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I'm debating whether to use C++ or Python for a largely math-based program.

Both have great math libraries, but which language is generally faster for complex math?

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7 Answers 7

up vote 5 down vote accepted

I guess it is safe to say that C++ is faster. Simply because it is a compiled language which means that only your code is running, not an interpreter as with python.

It is possible to write very fast code with python and very slow code with C++ though. So you have to program wisely in any language!

Another advantage is that C++ is type safe, which will help you to program what you actually want.

I like python for many reasons. So don't understand this a plea against python.

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Although if the python library has parts of it written natively it will not be too slower. –  ThirdOne Jul 24 '12 at 6:44
    
Thanks for the answer. :) I've been trying to convince my colleagues of this, but these former Google employees and Stanford teachers say Python. (They've admitted that's all they know.) –  user1125551 Jul 24 '12 at 6:49
    
Why not write the computation-intensive code in C++ and use the produced library in python ? Best of the two worlds... –  Barth Jul 24 '12 at 6:49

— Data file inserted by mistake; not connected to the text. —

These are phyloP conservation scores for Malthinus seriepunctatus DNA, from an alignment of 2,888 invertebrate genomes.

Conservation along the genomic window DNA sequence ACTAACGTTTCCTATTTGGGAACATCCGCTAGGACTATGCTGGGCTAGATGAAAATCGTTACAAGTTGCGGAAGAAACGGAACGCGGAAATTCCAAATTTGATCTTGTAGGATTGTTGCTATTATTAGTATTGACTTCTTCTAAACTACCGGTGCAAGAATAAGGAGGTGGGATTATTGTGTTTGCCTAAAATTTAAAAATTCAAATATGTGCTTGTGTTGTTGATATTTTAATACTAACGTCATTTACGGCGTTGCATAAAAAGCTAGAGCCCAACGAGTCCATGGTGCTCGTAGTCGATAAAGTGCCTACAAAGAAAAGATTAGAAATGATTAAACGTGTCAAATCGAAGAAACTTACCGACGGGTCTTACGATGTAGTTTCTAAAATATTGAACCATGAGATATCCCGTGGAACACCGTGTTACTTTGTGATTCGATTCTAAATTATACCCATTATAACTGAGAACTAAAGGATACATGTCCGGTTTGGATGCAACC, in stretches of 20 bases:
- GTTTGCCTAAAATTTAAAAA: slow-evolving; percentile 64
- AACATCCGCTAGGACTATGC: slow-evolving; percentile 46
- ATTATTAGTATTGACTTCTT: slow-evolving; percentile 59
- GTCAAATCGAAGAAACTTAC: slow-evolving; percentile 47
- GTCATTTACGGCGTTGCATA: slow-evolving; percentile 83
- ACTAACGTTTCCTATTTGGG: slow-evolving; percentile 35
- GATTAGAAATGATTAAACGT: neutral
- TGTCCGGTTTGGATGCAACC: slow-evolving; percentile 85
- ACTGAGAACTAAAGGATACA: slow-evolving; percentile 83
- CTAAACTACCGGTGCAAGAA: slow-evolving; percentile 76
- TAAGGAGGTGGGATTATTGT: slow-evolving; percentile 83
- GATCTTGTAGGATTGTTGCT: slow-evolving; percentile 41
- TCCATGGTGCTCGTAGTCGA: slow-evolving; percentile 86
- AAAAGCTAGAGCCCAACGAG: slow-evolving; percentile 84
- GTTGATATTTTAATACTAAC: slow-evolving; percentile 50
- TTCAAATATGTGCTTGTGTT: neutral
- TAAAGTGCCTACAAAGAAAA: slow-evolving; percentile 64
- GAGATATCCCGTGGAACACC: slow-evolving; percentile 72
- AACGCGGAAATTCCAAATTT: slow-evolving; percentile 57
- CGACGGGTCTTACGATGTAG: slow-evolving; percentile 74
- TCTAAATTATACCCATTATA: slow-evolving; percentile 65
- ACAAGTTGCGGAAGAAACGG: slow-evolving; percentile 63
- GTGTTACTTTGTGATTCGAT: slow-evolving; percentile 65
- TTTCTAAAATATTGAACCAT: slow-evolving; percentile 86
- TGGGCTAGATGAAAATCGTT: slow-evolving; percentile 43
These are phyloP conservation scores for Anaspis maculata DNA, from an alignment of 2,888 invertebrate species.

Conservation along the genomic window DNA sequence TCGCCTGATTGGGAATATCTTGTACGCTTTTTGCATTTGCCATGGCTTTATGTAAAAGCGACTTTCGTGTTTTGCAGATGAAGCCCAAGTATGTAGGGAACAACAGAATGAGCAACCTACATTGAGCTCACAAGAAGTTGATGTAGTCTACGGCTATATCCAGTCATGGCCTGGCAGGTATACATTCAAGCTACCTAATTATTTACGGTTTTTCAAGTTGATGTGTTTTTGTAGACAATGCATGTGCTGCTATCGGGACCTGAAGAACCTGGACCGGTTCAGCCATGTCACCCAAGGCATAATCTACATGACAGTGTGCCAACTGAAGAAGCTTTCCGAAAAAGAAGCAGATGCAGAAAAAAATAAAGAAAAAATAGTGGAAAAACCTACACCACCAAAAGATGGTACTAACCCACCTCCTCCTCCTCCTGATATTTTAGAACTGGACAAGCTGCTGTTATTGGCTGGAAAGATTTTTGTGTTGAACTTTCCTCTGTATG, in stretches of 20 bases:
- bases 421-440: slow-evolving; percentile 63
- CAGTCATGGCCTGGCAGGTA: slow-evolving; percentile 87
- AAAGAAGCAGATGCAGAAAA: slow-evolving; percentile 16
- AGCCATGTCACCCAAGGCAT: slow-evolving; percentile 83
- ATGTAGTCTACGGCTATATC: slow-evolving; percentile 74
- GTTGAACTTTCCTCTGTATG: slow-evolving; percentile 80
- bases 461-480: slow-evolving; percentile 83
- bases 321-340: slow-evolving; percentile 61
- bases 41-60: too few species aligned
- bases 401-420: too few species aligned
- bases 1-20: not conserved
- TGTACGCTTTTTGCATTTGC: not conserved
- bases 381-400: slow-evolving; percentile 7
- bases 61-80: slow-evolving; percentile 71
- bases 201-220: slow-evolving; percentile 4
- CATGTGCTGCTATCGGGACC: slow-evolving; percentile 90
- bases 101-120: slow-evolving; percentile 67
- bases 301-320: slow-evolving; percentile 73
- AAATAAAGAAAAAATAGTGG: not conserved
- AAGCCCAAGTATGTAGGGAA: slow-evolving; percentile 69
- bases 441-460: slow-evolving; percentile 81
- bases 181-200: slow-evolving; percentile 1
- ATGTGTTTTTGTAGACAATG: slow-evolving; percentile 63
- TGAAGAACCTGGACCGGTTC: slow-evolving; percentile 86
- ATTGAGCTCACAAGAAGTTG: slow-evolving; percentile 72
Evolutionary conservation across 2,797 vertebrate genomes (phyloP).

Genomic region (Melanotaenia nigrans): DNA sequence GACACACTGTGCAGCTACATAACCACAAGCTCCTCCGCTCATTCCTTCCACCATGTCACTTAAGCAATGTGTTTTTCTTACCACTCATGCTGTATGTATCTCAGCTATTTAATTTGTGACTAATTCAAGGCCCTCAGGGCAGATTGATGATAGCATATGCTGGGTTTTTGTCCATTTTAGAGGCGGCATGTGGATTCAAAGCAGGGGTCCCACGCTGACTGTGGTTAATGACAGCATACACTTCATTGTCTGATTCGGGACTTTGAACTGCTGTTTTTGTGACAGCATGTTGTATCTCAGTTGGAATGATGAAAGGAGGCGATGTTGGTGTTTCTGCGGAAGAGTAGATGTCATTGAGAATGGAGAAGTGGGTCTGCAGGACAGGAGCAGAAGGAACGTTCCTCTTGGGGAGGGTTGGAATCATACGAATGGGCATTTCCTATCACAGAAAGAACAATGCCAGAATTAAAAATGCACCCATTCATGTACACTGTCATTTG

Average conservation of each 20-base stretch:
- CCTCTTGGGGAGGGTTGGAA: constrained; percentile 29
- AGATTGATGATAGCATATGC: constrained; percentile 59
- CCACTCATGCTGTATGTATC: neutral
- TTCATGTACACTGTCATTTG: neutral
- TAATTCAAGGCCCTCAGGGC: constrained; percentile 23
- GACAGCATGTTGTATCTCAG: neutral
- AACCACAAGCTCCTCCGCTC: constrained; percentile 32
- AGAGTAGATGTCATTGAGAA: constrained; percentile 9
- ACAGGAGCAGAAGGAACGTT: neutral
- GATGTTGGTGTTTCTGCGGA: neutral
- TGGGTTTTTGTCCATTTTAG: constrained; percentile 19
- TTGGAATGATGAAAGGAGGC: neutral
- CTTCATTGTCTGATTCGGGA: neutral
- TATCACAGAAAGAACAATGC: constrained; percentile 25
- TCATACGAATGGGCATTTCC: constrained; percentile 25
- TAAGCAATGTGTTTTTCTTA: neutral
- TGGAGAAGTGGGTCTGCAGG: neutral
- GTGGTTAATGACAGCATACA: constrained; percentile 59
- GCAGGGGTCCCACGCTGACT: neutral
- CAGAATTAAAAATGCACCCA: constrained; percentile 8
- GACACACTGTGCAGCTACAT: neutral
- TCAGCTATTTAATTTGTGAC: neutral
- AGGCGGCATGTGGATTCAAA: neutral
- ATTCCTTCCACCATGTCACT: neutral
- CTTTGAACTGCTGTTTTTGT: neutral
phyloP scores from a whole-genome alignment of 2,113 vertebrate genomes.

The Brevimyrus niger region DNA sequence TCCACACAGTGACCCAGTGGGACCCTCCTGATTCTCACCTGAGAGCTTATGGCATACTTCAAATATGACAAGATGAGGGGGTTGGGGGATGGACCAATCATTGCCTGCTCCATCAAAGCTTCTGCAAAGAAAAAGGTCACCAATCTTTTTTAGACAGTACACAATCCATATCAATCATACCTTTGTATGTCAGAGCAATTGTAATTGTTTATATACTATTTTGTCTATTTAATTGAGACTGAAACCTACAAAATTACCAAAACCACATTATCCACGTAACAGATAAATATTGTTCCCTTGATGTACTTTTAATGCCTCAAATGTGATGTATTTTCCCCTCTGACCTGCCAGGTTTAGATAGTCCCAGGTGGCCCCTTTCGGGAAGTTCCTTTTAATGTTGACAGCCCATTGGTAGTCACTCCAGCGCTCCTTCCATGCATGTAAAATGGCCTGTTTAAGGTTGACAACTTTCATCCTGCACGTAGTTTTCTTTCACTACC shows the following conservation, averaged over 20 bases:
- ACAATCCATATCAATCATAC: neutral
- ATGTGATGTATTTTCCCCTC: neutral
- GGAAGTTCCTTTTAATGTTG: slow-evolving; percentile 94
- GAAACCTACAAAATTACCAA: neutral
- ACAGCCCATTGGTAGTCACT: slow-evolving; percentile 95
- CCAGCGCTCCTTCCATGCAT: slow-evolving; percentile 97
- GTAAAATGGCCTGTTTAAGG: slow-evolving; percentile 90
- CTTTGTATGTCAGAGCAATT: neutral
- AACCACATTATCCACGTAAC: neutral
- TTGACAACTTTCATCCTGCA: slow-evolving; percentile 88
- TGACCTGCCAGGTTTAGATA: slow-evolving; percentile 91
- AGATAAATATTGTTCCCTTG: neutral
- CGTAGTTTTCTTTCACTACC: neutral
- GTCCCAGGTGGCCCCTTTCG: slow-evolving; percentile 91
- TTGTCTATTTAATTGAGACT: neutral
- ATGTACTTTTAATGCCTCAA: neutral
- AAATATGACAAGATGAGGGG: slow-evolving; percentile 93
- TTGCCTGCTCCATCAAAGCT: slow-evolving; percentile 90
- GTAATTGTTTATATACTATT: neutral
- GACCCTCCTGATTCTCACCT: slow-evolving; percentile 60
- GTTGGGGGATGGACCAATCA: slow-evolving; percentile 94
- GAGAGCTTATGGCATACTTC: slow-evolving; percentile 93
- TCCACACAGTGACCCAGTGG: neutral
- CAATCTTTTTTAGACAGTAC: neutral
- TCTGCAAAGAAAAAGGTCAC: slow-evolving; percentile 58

That is most likely going to happen, but I was more referring to the core of the program, which my colleagues say Python is better for. I, and many others disagree. :) –  user1125551 Jul 24 '12 at 6:51
    
@Barth good idea. See robince's answer. –  steffen Jul 24 '12 at 6:54

You could also consider a hybrid approach. Python is generally easier and faster to develop in, specially for things like user interface, input/output etc.

C++ should certainly be faster for some math operations (although if your problem can be formulated in terms of vector operations or linear algebra than numpy provides a python interface to very efficient vector manipulations).

Python is easy to extend with Cython, Swig, Boost Python etc. so one strategy is write all the bookkeeping type parts of the program in Python and just do the computational code in C++.

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+1 for the hybrid approach –  steffen Jul 24 '12 at 6:51